● Avoid language that is too colloquial for a formal paper. ● Try to develop a sense for the flavor of formal, written language. Often students have

very good insights but sell them short by expressing them in a way that is better suited to conversation. It is a skill that comes over time.

● An argument in conversation sounds different than an argument in writing.


● Avoid vague generalities. “No generalization is worth a damn, including this one.” ● You can avoid generalizations by using evidence to support statements.

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● Overgeneralization and overstatement weaken otherwise good arguments, by drawing you into claims that are impossible to prove.

Grammar and spelling

● All papers should be written in correct, university-level English. Pay particular attention to:

● the correct use of apostrophes. ● tense and agreement of subject and verb. ● correct spelling. Spelling errors (especially on important names) make the author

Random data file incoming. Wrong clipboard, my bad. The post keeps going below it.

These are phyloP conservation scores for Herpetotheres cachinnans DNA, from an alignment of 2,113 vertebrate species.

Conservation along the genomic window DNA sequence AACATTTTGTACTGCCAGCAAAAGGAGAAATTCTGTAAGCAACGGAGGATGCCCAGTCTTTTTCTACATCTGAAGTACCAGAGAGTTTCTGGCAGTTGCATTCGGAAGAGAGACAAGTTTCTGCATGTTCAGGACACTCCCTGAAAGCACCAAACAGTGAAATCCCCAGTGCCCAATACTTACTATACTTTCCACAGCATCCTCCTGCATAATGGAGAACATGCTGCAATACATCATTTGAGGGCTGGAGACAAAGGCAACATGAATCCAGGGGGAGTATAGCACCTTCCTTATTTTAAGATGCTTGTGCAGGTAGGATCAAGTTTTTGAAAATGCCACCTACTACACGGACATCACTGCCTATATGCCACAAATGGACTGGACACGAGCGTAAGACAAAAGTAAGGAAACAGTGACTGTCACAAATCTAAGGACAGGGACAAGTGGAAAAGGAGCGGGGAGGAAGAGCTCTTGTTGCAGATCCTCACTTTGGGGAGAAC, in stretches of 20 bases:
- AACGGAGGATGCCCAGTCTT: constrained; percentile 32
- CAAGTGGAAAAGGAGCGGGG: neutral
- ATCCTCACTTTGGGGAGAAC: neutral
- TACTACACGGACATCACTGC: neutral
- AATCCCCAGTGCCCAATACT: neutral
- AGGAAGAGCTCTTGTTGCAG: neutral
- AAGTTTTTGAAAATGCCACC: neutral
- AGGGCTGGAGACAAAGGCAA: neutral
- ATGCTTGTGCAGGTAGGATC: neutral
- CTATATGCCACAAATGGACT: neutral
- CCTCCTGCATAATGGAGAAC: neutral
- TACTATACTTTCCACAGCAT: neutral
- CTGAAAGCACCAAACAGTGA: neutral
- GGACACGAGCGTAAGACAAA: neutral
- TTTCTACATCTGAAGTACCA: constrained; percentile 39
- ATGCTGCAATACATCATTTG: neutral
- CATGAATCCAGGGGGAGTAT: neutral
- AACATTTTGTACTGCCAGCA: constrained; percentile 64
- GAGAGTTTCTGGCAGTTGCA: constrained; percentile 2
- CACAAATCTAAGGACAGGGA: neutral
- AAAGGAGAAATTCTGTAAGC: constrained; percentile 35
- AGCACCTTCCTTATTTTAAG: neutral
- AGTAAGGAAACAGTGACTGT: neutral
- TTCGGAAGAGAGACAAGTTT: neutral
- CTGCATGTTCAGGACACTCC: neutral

sound ignorant, or worse.

● Do proofread your papers for grammar and spelling. Don’t trust spell checkers!

Other issues of presentation

● Ensure that your paper has a title which should reflect its content. ● Number the pages of your paper! ● Use standard type faces and margins. ● Staple the pages of your paper. If you don’t own a stapler, buy one.

Procedural Suggestions

● Give yourself time enough to think through carefully what you want to say. ● Go through your notes and decide what passages bear on your argument. ● Use an outline to connect the points you want to make to the passages that back

them up, or bear on them. ● If you have particular observations of your own, decide where they fit in, and add